Since its inception, the images of the Novel Coronavirus have been making rounds on the internet. The image of the virus has made a lot of people use the structure in a lot creative ways.

A sweet shop in Bengal started making sweets of the structure, a policeman in Bangalore made a helmet of the structure to spread awareness about the virus. 

Now, researchers at the Massachusetts Institute of Technology (MIT) have translated the spike protein of Covid-19 into music using a technique called sonification. The audio, posted on SoundCloud in March, is meant to help researchers understand the structure of the virus better.

Marx J. Buehler, scientist at MIT created this mosaic of coronavirus. The sound of bells, strings and flutes is heard in this music.

They all show different forms of cornea’s prickly protein. The whole music is about 1 hour 49 minutes and 48 seconds long. It is believed that over time, this audio format could help create drugs or find an antibody that can counter the virus’ effect, scientists say simply by searching for specific musical sequences that correspond to these sites. 

This, the researchers say, is faster and more intuitive than conventional methods used to study proteins, such as molecular modeling. They add that by comparing the musical sequence of the spike protein to a large database of other sonified proteins, it might be possible to one day find one that can stick to the spike preventing the virus from infecting a cell.  

“Our brains are great at processing sound. We would need a high-powered microscope to see the equivalent detail in an image, and we could never see it all at once. Sound is such an elegant way to access the information stored in a protein,” Markus J Buehler told the university’s on-campus publication, MIT News, on Thursday.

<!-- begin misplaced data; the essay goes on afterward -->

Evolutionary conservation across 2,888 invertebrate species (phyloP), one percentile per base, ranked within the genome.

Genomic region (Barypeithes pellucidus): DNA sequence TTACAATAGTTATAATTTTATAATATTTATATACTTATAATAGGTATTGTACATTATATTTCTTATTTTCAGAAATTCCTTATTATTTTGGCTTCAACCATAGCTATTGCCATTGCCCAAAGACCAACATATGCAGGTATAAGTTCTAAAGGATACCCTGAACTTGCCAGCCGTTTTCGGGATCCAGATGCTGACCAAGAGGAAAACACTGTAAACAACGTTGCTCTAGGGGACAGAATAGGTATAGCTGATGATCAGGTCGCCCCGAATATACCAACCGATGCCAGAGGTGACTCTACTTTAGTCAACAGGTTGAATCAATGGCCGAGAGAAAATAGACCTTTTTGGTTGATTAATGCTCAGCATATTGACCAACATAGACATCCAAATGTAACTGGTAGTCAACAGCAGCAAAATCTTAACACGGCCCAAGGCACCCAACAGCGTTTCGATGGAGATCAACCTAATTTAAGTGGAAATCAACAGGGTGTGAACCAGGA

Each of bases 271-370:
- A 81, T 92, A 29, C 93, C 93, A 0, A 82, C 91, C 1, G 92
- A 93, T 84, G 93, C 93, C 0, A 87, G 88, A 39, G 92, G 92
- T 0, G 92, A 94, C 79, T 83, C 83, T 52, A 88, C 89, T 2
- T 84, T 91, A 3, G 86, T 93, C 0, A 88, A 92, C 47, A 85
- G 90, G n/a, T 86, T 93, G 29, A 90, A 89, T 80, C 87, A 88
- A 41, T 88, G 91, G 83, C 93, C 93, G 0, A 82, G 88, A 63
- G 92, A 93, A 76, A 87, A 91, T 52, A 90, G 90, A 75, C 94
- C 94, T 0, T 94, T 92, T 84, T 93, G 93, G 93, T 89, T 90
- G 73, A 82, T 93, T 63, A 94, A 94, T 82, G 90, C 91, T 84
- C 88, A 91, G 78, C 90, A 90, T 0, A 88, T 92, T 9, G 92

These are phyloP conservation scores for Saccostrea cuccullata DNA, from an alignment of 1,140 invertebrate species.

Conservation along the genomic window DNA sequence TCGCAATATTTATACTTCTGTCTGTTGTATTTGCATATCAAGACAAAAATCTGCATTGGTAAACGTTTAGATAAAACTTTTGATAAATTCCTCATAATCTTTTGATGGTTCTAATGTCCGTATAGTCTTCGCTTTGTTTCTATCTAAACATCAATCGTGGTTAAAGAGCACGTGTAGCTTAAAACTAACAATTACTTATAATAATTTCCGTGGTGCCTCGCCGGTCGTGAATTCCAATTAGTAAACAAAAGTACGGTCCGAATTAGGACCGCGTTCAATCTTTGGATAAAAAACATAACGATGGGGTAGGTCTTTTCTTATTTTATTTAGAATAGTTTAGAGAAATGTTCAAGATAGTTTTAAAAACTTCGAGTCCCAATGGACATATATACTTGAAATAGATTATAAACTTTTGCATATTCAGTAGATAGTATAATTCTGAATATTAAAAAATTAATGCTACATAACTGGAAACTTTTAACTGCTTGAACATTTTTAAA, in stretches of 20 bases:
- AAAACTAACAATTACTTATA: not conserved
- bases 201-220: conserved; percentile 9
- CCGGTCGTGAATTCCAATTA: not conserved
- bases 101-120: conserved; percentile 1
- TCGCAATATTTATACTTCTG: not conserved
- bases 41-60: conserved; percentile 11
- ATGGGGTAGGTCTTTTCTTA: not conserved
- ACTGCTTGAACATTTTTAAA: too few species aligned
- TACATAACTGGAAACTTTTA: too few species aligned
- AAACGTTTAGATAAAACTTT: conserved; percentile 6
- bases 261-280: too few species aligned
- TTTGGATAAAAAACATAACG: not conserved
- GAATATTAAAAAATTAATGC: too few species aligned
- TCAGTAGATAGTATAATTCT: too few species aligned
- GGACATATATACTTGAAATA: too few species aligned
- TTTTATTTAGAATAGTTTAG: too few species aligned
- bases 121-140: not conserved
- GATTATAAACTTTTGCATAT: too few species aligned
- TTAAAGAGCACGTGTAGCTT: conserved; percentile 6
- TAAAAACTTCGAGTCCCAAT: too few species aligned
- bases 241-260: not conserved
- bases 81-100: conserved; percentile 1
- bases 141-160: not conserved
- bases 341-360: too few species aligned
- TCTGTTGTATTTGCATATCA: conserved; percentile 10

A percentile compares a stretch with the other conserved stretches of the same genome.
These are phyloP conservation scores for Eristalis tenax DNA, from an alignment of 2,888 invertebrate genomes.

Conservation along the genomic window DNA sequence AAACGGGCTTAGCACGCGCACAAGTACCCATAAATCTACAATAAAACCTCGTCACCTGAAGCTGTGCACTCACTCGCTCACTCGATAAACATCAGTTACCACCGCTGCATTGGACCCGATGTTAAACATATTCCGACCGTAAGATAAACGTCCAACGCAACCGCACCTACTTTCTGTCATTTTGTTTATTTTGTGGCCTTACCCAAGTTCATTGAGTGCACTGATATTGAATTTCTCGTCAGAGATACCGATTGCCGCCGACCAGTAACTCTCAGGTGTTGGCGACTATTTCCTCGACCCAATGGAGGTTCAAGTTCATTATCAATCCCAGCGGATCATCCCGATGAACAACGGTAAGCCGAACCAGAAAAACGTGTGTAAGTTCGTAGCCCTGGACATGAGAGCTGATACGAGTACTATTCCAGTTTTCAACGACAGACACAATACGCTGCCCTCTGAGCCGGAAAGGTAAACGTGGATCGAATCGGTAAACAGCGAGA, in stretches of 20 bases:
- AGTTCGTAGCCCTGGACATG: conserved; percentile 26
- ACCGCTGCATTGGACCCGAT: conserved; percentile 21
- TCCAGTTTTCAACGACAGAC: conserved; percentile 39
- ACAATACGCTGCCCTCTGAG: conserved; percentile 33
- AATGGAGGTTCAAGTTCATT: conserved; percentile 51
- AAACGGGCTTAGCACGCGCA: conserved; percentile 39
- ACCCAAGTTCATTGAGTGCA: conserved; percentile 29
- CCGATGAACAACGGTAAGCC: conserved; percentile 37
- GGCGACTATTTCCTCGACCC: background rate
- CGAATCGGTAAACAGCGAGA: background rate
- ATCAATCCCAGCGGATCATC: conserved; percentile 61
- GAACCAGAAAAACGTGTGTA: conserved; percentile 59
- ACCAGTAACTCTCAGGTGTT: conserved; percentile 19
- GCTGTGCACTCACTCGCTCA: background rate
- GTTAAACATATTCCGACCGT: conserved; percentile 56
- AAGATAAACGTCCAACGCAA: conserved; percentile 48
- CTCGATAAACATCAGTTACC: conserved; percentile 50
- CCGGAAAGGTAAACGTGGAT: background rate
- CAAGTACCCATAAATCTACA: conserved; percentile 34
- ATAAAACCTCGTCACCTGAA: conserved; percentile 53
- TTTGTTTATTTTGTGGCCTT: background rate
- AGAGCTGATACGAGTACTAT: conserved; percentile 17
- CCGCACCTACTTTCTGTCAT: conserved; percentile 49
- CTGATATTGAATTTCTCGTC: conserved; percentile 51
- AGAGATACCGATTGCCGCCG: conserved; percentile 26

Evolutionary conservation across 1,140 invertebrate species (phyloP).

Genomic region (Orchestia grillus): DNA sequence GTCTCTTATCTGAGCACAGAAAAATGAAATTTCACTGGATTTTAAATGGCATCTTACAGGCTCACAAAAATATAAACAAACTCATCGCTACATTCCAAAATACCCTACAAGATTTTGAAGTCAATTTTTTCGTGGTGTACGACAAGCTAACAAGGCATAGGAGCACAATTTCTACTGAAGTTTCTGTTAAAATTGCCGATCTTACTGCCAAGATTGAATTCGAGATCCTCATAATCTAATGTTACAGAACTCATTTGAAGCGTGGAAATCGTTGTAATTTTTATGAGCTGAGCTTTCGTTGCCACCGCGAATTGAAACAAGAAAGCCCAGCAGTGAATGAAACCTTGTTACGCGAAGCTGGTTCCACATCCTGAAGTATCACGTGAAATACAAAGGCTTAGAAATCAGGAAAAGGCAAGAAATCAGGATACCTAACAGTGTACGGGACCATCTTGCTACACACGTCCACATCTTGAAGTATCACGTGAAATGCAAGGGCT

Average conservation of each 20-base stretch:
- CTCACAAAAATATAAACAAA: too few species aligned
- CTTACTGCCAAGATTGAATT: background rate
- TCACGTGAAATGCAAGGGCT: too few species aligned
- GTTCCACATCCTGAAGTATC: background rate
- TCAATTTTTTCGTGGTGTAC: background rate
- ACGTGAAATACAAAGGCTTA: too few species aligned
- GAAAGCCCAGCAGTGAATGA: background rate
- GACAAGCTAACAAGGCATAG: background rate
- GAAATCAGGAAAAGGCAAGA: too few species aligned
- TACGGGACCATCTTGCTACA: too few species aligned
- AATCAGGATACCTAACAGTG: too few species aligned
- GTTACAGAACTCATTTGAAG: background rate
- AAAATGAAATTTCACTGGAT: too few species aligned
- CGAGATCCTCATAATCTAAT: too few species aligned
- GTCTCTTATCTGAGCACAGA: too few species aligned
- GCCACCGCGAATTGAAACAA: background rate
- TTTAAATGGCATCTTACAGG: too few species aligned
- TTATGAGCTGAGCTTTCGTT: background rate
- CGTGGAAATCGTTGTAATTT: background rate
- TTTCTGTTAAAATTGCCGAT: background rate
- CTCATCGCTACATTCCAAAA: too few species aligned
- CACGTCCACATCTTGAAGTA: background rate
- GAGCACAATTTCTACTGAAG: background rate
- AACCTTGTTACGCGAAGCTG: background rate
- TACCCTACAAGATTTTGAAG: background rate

He added that, “We might also use a compositional approach to design drugs to attack the virus. We could search for a new protein that matches the melody and rhythm of an antibody capable of binding to the spike protein, interfering with its ability to infect”. 

There is also a larger metaphor that shows why scientists are keen to translate the virus’ structure into sound. The “pleasing, relaxing sounds” convey the “deceitful nature of the virus, which hijacks the body” to exploit it, wrote Buehler in his description of the audio on SoundCloud.   

The process of sonification involves assigning amino acids that make up a protein to corresponding sounds by transposing their natural frequencies on a note in a specific musical scale. 

Artificial intelligence algorithms are used to convert these musical scores into a composition that displays the “innate relationship” between amino acid and the protein structure, according to a methodology released on American Chemical Society (ACS) publications by researchers Chi-Hua Yu, Zhao Qin, Francisco J Martin-Martinez and Markus J Buehler, who suggested the broad guidelines of the process of sonification.  

This isn’t the first time microbiological data has been perceived through sound. A 2017 study converted information stored in a DNA sequence into music, which could help the scientific community analyse its complex structure and any mutation that might occur.